17 March 2020

O Foode of Filthy Woorme

St. Bernard of Clairvaux, "Cur Mundus Militat," lines 20-25, The Paradise Of Dainty Devices (1576-1606), ed. Hyder Edward Rollins (Cambridge: Harvard University Press, 1927), p. 6:
O foode of filthy woorme, oh lumpe of lothsome clay,                          20
O life full like the deawe, which mornyng sunne dooth waste:
O shadowe vayne, whose shape with sunne dooth shrinke away,
Why gloryest thou so much, in honour to be plaste?
Sith that no certayne houre, of life thou dost enjoy,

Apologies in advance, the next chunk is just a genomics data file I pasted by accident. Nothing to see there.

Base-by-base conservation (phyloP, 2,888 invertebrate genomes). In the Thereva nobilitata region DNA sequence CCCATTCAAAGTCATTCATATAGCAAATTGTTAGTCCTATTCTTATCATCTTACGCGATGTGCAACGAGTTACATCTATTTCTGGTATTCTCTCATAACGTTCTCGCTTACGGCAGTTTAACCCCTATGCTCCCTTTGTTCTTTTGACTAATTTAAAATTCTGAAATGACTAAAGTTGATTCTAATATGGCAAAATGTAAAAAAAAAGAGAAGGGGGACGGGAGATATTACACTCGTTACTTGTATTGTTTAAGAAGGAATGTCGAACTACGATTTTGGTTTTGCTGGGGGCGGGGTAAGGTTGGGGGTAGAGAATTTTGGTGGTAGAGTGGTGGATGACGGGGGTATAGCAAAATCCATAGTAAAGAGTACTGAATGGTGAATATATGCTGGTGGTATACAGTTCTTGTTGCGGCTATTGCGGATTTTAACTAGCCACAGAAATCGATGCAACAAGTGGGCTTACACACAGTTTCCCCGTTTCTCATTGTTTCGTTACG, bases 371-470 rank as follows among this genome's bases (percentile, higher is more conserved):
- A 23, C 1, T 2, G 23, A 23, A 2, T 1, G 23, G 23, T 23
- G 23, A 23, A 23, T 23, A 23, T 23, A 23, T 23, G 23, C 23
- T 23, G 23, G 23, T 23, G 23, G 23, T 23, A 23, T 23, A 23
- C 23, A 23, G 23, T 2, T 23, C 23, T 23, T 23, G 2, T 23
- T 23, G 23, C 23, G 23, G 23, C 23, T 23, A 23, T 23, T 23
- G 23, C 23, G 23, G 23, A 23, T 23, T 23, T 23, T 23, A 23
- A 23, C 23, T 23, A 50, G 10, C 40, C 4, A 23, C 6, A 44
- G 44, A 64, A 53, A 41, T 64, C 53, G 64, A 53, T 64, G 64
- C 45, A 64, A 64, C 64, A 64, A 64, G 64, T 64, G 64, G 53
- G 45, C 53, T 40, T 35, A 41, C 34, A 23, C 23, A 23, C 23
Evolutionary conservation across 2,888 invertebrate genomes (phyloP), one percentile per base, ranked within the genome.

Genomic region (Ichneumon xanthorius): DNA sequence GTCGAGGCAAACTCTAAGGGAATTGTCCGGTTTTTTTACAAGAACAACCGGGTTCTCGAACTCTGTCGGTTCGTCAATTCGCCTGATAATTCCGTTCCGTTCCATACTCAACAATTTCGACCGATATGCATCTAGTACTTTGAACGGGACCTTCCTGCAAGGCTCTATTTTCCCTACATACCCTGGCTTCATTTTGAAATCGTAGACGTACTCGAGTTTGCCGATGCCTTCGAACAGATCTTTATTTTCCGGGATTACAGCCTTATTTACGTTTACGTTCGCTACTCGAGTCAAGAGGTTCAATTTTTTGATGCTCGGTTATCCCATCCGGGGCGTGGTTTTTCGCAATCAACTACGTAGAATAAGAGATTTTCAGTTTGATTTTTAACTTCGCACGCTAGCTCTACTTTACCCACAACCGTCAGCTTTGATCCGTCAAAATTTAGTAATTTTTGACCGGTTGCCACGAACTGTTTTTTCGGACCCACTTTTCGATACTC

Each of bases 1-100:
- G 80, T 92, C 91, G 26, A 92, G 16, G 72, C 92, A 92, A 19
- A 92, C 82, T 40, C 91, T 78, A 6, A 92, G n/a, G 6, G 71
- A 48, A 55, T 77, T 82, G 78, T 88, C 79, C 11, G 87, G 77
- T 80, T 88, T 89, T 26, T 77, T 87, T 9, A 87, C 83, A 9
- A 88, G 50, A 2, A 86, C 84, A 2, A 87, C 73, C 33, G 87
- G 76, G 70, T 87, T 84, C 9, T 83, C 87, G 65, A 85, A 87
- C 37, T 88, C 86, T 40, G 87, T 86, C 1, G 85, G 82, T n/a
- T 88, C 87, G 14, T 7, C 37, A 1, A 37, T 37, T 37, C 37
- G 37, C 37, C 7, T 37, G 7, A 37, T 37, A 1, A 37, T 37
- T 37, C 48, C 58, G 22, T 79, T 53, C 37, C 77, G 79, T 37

Most fyt it were, thy tyme in goodnesse to employ.                                25
Sith: Since

In his notes (p. 181), Rollins writes: "Perhaps no other poem was more popular in Middle English and Tudor English — to say nothing of French — than St. Bernard's."

George Frederic Watts,
Time, Death, and Judgement (1899-1900)

A related post: Of Worms and the Man I Sing